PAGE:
Furthermore, aquifer depletion is on the public’s mind. Some 73 percent of respondents oppose diverting water from agriculture to development. Clearly the citizens of Idaho understand that it’s not in their interest to compromise a precious and limited resource.

Addressing the Problem

Besides assessing the contextual problem of sprawl in Idaho, the report addresses how urban areas could implement zoning code changes to restrict encroachment of development, thus protecting farmland and natural features such as forests or sagebrush steppe.

Permissive land use (zoning) codes are one way sprawl is unleashed. Sprawl is also promoted when developers are not required to internalize the costs of added community infrastructure, such as water and sewer lines. Their development activity is essentially subsidized by taxpayers.

Various zoning tools can mitigate the impact of sprawl by incentivizing density. Tools such as the transfer of development rights, infill strategies, and permitting multifamily apartments instead of single-family housing all help to limit diffused development patterns. Implemented appropriately, these tools can increase density in ways that increase overall livability.

Pie chart showing that Idahoans are split on using zoning to encourage high-density development.

Sentiments of Idahoans on zoning that encourages high-density development. (

The NumbersUSA poll indicates that Idahoans are split on this approach, with 42 percent favoring regulations that encourage apartments and condos over single-family housing versus 47 percent strongly or somewhat opposed to such regulations.

While the approach of internalizing costs—that is, increasing development fees to offset the costs to the community for new development—was not directly addressed by the poll, Idahoans are resoundingly opposed to public subsidization of new development. Nearly 80 percent of respondents expressed opposition to paying higher property taxes to cover the infrastructure costs of new subdivisions.

Pressure on public infrastructure such as roads, sewers, water utilities, police and fire stations, and schools increases with an expanding population and its growing economy, and these facilities often become overextended. The costs of such services are supposed to be borne by the new residents, but are externalized to the existing residents.

One way to prevent such externalization is to impose caps on services. For example, sewer hook-ups can be limited. Limiting hook-ups to sewage lines and wastewater treatment plants was favored by half of respondents, while 22 percent were unsure and just over a quarter were opposed.

Up to the Challenge?

While it’s clear that population growth and the development pressures that follow are negatively affecting residents of Idaho, their county and municipal governments are having a limited impact in restraining sprawl as planners continue with a business-as-usual approach to development.

Recognizing sprawl as a threat should be made explicit within county planning documents and clear measures to limit sprawl should be specified. Yet, the comprehensive plans of seven of the eight fastest growing counties in Idaho mention ‘grow’, ‘growth,’ or ‘growing’ 1063 times in all, while sprawl garners only 15 mentions. And most of the references to growth focus on how to accommodate it; little mention is made of growth’s negative impacts.

view of a brick-paved pedestrian mall surrounded by buildings

Greater density can mean greater livability (La Citta Vita, Wikimedia Commons)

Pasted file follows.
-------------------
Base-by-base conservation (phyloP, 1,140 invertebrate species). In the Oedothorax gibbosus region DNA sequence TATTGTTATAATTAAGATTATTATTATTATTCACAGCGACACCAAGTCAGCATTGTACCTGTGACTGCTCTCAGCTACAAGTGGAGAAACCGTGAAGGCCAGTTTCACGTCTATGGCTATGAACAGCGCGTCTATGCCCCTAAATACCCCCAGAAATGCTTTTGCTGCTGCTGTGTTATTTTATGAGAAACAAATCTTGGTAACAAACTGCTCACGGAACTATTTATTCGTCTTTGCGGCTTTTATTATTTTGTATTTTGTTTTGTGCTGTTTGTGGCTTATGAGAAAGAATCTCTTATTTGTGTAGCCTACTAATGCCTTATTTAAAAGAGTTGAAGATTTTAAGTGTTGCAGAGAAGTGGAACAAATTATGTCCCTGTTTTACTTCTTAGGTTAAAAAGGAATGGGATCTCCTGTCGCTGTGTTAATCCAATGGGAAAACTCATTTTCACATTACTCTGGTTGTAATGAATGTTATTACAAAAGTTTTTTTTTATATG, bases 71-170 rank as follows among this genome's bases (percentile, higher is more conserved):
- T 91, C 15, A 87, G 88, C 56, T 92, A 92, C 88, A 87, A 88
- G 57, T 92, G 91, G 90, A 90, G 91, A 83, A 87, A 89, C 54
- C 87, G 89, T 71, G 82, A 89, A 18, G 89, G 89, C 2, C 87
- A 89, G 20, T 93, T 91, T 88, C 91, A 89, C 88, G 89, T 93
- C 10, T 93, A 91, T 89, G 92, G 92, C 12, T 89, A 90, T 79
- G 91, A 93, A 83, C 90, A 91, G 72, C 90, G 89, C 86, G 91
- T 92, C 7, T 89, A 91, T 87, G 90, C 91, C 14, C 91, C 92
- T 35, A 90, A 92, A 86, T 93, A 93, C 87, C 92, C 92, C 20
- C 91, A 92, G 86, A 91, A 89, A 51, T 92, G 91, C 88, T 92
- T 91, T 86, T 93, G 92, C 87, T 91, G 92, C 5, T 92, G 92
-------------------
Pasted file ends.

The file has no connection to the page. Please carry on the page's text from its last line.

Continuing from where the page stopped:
Boise is Idaho’s largest city and its capital. It was also one of the first communities in the state to experience the impacts of sprawl. Sprawl from Boise continues at a fierce pace with 24,000 new residents pouring into the city in just the past 2 years. “Blueprint Boise” is the 2021 updated comprehensive plan for Boise, whose more than half a million residents comprise over a quarter of the population of Idaho.

While Blueprint Boise is similarly light on references to sprawl (a single mention), it offers some measures to mitigate sprawl. In response to population pressures, the comprehensive plan adopted strategies to add density and to guide growth within a set of neighborhood and area master plans.

But critics of the plan complain that it does not adequately describe the consequences of growth and sprawl. And they blame continued loss of farmland and other open spaces on the failure of regional coordination, especially the absence of concurrency. Concurrency is a planning concept that mandates that adequate public facilities be in place before development is approved.

The threats to Idaho’s natural places, farmland, and rangeland will continue as population and economic pressures mount. Most of Idaho’s counties are ill-equipped to address the pressures that come with the surge in population. Recent efforts to make clear to Idaho’s elected officials that action is needed are also bound to intensify. Bold action is required soon. Which communities in Idaho will choose to lead on confronting the problem of sprawl, inspiring others to follow?

Dave Rollo is a Policy Specialist at CASSE.


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10 replies
  1. Cole Thompson
    Cole Thompson says:

    I’m in California, in a county in the foothills of the Sierra mountains that has a pretty conservative population. I’ve overheard for the last 10 years or so quite a number of locals muttering about moving to Idaho, ostensibly because California is just too politically liberal for their taste.

    I’ve wondered .. well, if more and more people, especially with an anti-government worldview, move to Idaho, won’t that create the sort of conditions that require coordinated public policy to deal with? At some point the answer has to be yes.